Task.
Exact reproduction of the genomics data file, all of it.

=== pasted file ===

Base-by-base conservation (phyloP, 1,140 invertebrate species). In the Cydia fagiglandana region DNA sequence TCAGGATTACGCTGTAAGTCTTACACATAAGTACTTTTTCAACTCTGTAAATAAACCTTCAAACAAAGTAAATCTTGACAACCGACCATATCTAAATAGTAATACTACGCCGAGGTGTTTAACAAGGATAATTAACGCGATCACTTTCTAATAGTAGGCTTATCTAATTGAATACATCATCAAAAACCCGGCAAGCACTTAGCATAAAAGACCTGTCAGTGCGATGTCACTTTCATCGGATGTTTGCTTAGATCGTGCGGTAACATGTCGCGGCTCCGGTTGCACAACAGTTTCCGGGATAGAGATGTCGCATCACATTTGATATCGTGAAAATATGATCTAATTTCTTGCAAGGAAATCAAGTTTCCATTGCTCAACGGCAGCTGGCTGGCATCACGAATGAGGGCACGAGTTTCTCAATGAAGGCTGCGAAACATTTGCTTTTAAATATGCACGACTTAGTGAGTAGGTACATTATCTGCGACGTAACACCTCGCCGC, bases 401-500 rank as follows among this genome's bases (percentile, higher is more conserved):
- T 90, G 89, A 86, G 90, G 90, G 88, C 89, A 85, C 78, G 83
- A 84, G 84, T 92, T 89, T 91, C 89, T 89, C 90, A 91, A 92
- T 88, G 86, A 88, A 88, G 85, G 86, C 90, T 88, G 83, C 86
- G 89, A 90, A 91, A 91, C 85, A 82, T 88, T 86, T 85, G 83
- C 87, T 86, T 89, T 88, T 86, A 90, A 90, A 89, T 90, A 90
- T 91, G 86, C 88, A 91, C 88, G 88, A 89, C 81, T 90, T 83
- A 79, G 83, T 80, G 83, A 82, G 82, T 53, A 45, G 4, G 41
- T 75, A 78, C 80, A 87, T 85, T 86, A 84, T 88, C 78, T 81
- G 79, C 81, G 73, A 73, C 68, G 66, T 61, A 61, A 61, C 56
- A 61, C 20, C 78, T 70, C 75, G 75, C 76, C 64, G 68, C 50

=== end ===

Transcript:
Base-by-base conservation (phyloP, 1,140 invertebrate species). In the Cydia fagiglandana region DNA sequence TCAGGATTACGCTGTAAGTCTTACACATAAGTACTTTTTCAACTCTGTAAATAAACCTTCAAACAAAGTAAATCTTGACAACCGACCATATCTAAATAGTAATACTACGCCGAGGTGTTTAACAAGGATAATTAACGCGATCACTTTCTAATAGTAGGCTTATCTAATTGAATACATCATCAAAAACCCGGCAAGCACTTAGCATAAAAGACCTGTCAGTGCGATGTCACTTTCATCGGATGTTTGCTTAGATCGTGCGGTAACATGTCGCGGCTCCGGTTGCACAACAGTTTCCGGGATAGAGATGTCGCATCACATTTGATATCGTGAAAATATGATCTAATTTCTTGCAAGGAAATCAAGTTTCCATTGCTCAACGGCAGCTGGCTGGCATCACGAATGAGGGCACGAGTTTCTCAATGAAGGCTGCGAAACATTTGCTTTTAAATATGCACGACTTAGTGAGTAGGTACATTATCTGCGACGTAACACCTCGCCGC, bases 401-500 rank as follows among this genome's bases (percentile, higher is more conserved):
- T 90, G 89, A 86, G 90, G 90, G 88, C 89, A 85, C 78, G 83
- A 84, G 84, T 92, T 89, T 91, C 89, T 89, C 90, A 91, A 92
- T 88, G 86, A 88, A 88, G 85, G 86, C 90, T 88, G 83, C 86
- G 89, A 90, A 91, A 91, C 85, A 82, T 88, T 86, T 85, G 83
- C 87, T 86, T 89, T 88, T 86, A 90, A 90, A 89, T 90, A 90
- T 91, G 86, C 88, A 91, C 88, G 88, A 89, C 81, T 90, T 83
- A 79, G 83, T 80, G 83, A 82, G 82, T 53, A 45, G 4, G 41
- T 75, A 78, C 80, A 87, T 85, T 86, A 84, T 88, C 78, T 81
- G 79, C 81, G 73, A 73, C 68, G 66, T 61, A 61, A 61, C 56
- A 61, C 20, C 78, T 70, C 75, G 75, C 76, C 64, G 68, C 50